Planning for rail is complex, not only for expensive track and siding investment, but also in allocating types of rail wagons. One challenge is that a number of plants in Mexico have been retooled to build completely new body styles that may require a switch between bi-levels or tri-levels, while all forthcoming model plans have not been completely revealed. Styles and Figueroa say, however, that they share long-term plans with railways and other carriers insofar as is possible. “We will provide carriers with location, volume information and the dimensions of the vehicles so that they can plan equipment and we can secure prices,” Figueroa says. 

Sanchez adds that carmakers have “strongly” supported the railways by signing medium and long-term agreements with them. “This helps us model volumes from our customers and plan capacity and fleet size,” he says.

Is rail too big to fail?

There are complaints that the railways don’t focus enough on automotive and that their size makes them an unfair business partner. However, Sanchez says that, at 14% of revenue, automotive has recently become Ferromex’s second largest sector out of nine areas (after grain, which is several times bigger). This year, Ferromex expects its rail movements to reach 2m finished vehicles – a 20% growth on 2013. 

Despite efforts by the railways to invest and be competitive, some lawmakers feel that the companies haven’t gone far enough. That was the reasoning behind a bill passed in the Lower House recently that shocked the sector; if it were to become law, the bill could strip Ferromex and KCSM of their exclusive concessions (which have another 14 years left) and allow others to operate as well. However, the railways have cried foul, saying the bill would illegally negate existing agreements and put future investment at risk. 

Although few will comment on the record, some executives in Mexico admit that they can see the logic of the proposed reform and would welcome increased competition in the rail sector. Fiat Chrysler’s Figueroa says such reforms would benefit the industry if they were to lead to more open tariff schemes and better services. “On the other hand, they could negatively impact the rail network’s productivity and transit times,” she says.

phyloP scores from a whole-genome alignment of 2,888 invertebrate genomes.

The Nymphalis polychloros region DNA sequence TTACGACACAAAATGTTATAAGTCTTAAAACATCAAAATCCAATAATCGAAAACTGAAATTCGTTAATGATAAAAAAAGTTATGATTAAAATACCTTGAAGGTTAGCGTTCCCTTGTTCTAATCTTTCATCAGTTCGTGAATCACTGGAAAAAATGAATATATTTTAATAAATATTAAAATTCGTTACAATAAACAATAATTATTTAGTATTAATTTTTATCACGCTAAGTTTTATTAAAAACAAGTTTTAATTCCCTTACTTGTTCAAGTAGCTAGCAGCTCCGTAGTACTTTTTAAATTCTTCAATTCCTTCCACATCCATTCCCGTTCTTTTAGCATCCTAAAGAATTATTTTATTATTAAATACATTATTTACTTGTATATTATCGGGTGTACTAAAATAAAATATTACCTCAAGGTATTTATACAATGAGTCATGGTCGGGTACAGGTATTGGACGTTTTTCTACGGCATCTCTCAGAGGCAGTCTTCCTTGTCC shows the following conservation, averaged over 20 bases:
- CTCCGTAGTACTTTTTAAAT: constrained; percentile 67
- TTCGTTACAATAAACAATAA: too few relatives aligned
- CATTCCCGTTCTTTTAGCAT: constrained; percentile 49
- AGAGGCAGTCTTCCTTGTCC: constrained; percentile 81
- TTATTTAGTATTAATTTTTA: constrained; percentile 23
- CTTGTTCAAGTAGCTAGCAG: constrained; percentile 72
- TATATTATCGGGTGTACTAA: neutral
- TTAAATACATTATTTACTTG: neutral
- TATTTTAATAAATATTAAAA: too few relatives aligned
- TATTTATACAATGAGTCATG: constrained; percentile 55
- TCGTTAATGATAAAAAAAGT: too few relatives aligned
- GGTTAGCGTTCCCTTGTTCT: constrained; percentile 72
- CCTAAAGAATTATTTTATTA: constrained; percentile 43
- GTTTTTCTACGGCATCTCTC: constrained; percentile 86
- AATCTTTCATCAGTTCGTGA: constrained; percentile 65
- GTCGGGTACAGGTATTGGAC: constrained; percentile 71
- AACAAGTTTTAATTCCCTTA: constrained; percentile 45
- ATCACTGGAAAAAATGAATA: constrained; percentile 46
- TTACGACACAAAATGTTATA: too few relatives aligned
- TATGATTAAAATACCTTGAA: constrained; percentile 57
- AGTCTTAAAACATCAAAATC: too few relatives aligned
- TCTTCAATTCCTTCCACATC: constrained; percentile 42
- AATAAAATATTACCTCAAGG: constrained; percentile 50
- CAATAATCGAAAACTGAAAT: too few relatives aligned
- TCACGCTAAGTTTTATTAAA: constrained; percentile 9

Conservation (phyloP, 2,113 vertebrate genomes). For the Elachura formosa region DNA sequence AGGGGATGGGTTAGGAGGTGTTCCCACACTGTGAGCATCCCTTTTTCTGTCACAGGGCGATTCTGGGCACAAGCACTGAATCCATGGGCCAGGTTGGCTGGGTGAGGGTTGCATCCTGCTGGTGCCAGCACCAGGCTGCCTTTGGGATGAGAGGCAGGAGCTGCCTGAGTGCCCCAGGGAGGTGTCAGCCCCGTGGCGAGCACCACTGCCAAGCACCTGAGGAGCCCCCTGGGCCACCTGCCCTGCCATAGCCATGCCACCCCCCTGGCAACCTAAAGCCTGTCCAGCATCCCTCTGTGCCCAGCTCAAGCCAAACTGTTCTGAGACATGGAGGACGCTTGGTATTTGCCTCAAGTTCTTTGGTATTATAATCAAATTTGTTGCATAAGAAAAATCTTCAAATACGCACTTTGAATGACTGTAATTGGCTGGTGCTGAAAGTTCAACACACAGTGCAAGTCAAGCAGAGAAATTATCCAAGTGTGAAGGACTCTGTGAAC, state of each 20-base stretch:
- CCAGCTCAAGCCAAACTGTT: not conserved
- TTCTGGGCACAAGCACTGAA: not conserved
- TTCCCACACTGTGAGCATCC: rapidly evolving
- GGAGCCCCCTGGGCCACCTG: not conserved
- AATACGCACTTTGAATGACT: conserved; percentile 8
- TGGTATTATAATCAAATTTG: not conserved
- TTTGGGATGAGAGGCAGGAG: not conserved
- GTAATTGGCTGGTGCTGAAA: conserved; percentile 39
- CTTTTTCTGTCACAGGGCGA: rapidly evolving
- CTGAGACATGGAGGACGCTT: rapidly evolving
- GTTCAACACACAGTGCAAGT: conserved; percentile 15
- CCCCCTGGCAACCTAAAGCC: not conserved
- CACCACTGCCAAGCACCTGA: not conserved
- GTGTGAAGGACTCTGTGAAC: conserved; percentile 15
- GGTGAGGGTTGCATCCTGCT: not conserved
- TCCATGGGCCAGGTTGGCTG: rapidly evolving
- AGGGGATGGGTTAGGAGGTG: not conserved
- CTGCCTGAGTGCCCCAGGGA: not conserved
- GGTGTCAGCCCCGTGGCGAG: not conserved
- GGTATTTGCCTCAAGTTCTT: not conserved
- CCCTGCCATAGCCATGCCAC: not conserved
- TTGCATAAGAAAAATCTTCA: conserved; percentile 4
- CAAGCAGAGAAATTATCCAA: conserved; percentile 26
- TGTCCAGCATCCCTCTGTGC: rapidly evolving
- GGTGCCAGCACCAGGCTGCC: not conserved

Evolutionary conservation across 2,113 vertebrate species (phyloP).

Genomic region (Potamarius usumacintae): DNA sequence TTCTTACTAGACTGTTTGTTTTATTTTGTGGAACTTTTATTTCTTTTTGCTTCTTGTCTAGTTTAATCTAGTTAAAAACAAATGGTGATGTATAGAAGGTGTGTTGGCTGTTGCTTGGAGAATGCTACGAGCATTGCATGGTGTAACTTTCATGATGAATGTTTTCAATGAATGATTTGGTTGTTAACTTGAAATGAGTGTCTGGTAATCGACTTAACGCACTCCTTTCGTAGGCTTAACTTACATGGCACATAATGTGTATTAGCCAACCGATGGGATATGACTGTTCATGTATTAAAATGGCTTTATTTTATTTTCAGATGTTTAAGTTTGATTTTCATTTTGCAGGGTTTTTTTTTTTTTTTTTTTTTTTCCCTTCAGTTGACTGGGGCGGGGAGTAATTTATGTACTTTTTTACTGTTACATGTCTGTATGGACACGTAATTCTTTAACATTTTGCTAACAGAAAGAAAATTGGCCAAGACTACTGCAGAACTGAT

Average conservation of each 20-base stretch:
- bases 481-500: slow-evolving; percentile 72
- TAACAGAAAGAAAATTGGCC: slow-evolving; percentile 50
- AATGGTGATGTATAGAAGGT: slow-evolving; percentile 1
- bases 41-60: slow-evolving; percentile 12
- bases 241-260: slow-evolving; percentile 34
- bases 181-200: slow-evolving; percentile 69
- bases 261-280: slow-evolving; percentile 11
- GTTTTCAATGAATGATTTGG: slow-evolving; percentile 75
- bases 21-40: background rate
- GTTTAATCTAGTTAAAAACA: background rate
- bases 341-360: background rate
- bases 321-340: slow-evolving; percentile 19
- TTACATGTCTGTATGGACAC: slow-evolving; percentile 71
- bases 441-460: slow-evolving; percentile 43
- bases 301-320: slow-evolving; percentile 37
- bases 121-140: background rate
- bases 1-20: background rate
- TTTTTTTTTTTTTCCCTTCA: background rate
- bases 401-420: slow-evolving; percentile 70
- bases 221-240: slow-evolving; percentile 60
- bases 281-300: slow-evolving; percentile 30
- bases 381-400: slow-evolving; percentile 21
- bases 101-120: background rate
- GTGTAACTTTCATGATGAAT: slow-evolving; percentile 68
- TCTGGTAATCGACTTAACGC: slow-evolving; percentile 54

"Ferromex struggles with [weather-related capacity shortages] as well. However, we have access to all of the empty equipment from the west coast" - Alberto Sanchez, Ferromex

There are others who privately express frustration at the lack of collaboration sometimes between the railways in Mexico. There have been disputes over access points or tunnels, which have potentially held back progress in some areas. Although there may not be many options for different rail providers in Mexico, it is clear that the two main ones are in very heated competition. 

For his part, Sanchez says the railways are both competitive and aggressive investors. Ferromex’s board, for example, has recently pre-cleared a $2.5 billion capital investment plan, equivalent to 25% of the company’s annual revenue, which will be used for network capacity, locomotives and rail wagons. He points to the latest study by the OECD that ranks Ferromex as the most competitive and productive railway in Latin America. “We are confident that will help us prove that such an aggressive reform is not necessary,” he says. 

The reform bill is currently being revised by the Senate.

Taking to the seas

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Carmakers have already been exploring other options from Mexico. As first revealed last year in this magazine, Honda has chosen a multimodal export route that includes using railways to the US, as well as to the ports of Veracruz and Lázaro Cárdenas for short-sea services to the US and Canada. Sources say that Mazda’s new plant in Salamanca is also using rail and short sea.

According to Saenzpardo and Garcia, Nissan has a policy of moving about 30% of its exports to the US by sea. The carmaker currently has services from Veracruz to the ports of Jacksonville and Baltimore, and recently added the port of Newark. “The railways say that they are growing, but we need to keep our options open,” says Garcia. 

Volkswagen has had a roughly equal split between moving vehicles by rail and short sea from Mexico, while in recent years Ford has added regular services to Jacksonville and Baltimore to supplement rail. Historically, GM and Chrysler have used rail exclusively, except for spot moves. However, GM recently started more regular shipments from Altamira. 

If the time is ‘now’ for railways to get their investments right, then it would also seem the timing is similarly crucial for shipping lines and ports to invest in the services to handle growing exports. Even executives who are somewhat less worried about rail capacity, such as Styles, believe there should be more choice. “Shipping lines and ports will have to perform with all the volume growth, as the industry is going to need a mix of more short-sea options along with rail,” says Styles.